Solar power bank for e-bike

StephanieLynStephanieLyn Posts: 1Registered Users
Hi, I am trying to figure out if I can charge an ebike with a solar power bank. I'm hoping someone here can help me figure this out. the e bike that I would like to get has is 36V and 500Wh. Is this possible to charge using a portable solar bank? If so which one is the best one I should get that would charge it in the least amount of time? Thanks!


  • BB.BB. Posts: 27,931Super Moderators, Administrators admin
    It can be done... But charging Li Ion batteries incorrectly can cause the batteries to fail or catch fire.

    Many Li Ion battery banks have BMS (battery management system) to help ensure the the cells are properly charged/not over discharged. And BMS systems may directly communicate with the charger, or at least are designed to work with a specific charger output profile (i.e., not too high of charging current, not too high of voltage, etc.).

    An alternative is to create a Solar->12 VDC battery bank->AC inverter->AC bike charger (or skip the AC charger+inverter if you have a portable DC charger for the ebike).

    For example, 2x 6 volts @ 200 AH "golf cart" batteries store (12 volts * 200 AH=) ~2,400 Watt*Hours. Or realistically:
    • 2,400 WH of storage * 0.50 max discharge (for longer GC battery life) * 0.85 AC inverter eff * 0.80 bike charger eff = 816 Watt*Hours of "over night" charging into your "dead" ebike battery
    Whether a system like this would make sense to you ($200 for batteries, $100-$200 for solar charger, $150-$250 AC inverter, $200-$400 for solarpanels--Just really rough numbers)--You have to decide.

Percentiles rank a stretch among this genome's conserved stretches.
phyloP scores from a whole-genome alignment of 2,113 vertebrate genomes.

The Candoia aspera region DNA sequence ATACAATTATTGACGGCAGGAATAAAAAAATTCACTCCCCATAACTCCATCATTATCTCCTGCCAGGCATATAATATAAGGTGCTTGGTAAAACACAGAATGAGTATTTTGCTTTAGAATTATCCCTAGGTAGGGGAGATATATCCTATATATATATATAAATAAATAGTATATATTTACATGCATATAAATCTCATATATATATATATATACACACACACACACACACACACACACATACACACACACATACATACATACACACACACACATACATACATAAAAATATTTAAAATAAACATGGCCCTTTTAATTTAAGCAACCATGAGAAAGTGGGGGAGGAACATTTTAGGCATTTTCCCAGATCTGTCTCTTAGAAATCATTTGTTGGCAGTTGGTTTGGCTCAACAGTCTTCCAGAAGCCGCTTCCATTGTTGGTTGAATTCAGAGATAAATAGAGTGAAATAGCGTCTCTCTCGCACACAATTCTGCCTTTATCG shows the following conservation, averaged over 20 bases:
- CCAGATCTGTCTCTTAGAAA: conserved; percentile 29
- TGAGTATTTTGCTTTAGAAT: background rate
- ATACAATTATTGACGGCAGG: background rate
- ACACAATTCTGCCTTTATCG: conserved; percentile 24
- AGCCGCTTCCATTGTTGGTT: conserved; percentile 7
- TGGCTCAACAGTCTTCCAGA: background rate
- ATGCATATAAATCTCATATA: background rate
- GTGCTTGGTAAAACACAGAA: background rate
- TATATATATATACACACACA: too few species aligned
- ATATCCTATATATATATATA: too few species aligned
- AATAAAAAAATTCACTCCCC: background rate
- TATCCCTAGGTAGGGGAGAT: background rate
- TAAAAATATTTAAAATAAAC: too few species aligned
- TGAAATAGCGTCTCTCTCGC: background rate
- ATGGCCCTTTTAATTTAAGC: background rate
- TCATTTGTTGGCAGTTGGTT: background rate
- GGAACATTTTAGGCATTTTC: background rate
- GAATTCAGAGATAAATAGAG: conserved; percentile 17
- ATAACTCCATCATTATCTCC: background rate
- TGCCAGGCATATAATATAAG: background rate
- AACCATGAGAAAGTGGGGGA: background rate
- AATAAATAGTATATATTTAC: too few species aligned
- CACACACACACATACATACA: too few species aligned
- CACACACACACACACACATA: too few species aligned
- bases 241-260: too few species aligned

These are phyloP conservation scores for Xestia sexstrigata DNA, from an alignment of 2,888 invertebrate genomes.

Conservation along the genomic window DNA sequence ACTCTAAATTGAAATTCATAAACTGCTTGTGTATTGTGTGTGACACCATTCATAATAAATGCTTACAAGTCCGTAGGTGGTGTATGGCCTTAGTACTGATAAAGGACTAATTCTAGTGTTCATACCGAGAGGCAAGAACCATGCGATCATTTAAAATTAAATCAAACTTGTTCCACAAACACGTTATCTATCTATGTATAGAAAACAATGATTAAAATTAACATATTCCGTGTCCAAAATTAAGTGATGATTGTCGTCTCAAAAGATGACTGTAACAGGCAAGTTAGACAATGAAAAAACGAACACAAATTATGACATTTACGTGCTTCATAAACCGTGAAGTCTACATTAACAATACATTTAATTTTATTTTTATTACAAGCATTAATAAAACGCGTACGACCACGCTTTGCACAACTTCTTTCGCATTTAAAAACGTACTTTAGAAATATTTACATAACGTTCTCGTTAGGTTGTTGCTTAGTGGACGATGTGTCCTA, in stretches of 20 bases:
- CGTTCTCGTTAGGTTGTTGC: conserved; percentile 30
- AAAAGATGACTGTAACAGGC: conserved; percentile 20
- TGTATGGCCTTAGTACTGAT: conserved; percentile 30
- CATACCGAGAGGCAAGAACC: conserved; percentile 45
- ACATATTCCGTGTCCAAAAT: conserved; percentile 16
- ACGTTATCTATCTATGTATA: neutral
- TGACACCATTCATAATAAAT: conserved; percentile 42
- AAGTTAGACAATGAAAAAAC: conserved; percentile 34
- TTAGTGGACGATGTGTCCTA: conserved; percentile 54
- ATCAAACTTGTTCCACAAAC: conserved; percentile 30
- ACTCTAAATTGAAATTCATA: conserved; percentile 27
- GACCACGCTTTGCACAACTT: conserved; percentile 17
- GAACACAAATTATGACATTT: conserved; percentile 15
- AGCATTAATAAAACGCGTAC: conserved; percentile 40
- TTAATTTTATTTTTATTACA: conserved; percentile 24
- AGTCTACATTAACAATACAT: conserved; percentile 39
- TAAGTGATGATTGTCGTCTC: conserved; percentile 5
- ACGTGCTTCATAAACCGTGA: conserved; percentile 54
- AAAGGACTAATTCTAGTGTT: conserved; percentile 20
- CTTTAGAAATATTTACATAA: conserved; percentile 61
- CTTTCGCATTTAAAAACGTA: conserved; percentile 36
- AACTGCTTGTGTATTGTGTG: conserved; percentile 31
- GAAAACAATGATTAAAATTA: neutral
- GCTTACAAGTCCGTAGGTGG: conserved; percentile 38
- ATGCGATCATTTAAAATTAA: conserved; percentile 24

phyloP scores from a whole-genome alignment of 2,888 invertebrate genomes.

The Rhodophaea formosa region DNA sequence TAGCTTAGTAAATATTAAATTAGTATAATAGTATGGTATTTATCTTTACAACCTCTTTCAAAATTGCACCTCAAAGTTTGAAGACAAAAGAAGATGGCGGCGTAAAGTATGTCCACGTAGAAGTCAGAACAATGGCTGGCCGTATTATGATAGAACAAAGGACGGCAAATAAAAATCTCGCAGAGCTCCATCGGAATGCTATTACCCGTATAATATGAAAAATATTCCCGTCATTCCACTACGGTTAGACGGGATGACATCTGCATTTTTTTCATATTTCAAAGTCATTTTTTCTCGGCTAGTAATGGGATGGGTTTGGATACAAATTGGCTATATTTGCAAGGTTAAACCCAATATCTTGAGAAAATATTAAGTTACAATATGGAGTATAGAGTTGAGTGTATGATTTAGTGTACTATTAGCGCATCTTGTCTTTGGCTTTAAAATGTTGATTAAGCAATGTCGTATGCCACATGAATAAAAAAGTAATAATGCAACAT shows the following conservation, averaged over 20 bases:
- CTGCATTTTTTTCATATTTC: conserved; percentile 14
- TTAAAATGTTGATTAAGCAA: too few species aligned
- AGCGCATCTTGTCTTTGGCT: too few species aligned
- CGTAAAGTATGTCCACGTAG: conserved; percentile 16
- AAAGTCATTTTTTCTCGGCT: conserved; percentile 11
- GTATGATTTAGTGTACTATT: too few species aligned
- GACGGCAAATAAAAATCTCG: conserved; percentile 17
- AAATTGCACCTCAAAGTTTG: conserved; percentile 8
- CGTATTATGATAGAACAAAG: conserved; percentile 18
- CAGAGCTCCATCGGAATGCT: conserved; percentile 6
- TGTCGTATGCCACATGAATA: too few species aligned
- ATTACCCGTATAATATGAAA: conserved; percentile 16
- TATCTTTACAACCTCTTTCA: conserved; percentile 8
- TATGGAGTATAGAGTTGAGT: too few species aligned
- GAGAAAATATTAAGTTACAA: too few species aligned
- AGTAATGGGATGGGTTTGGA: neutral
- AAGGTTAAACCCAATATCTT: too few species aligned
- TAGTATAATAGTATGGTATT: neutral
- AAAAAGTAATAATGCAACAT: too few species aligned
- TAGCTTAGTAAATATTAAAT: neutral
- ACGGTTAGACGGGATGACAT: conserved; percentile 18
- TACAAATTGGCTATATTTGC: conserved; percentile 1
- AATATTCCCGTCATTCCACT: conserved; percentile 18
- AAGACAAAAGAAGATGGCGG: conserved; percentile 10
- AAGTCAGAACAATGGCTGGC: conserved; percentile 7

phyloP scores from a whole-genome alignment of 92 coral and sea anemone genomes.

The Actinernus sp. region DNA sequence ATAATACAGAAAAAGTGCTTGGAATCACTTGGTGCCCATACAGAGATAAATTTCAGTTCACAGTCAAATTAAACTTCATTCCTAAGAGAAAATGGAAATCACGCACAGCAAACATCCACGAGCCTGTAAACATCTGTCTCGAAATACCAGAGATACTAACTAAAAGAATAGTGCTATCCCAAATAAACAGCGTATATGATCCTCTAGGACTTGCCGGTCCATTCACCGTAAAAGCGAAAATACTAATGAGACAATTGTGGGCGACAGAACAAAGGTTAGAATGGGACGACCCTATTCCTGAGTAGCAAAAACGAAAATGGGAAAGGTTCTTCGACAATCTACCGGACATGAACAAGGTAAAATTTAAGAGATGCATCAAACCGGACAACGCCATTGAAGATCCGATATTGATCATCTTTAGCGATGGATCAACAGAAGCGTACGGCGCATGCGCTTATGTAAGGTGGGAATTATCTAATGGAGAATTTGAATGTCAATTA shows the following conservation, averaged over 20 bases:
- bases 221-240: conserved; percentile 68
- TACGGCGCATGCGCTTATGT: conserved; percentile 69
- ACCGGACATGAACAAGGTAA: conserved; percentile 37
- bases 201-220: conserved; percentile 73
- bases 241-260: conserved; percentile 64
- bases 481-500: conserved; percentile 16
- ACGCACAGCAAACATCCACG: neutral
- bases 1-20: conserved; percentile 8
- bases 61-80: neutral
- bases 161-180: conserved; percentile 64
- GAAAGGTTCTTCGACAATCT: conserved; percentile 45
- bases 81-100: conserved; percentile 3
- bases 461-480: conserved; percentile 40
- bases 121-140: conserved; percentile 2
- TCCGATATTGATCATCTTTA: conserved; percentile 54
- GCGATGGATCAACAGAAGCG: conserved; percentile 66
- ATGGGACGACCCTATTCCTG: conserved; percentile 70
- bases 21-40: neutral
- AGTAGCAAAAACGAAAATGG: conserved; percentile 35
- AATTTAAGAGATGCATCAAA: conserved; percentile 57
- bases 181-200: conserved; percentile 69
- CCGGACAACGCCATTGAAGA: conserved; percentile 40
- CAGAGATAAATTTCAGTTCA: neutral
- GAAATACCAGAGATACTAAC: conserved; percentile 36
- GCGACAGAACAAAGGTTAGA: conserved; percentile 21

Many times, having a battery based charging station allows for over night and "stormy/cloudy" weather charging. Something that a pure solar panel+charger is sometimes not good at (i.e., you charge ebike over night at "home", and ride during the day).

    Sometimes, AC chargers can be hacked with high voltage DC input (like 170 to 380 VDC or so). May work, or may not (many AC devices do not like the variable nature of solar panel supplied DC power input).

    Another alternative is to power a 12 volt AC inverter directly with a solar panel--But you may have to make a "reset" circuit for when the sun power drops (or shadow falls on panel). Many DC to AC inverter will "shut down" and need a manual reset (cut DC power and reconnect) to start up after a shade event (or during sun rise, etc.).

    Li Ion batteries are not something to play with--They can be very exacting in their charging requirements. I would highly suggest not hacking a DC charger for your ebike unless you know, in detail, what you are doing.

    Near San Francisco California: 3.5kWatt Grid Tied Solar power system+small backup genset
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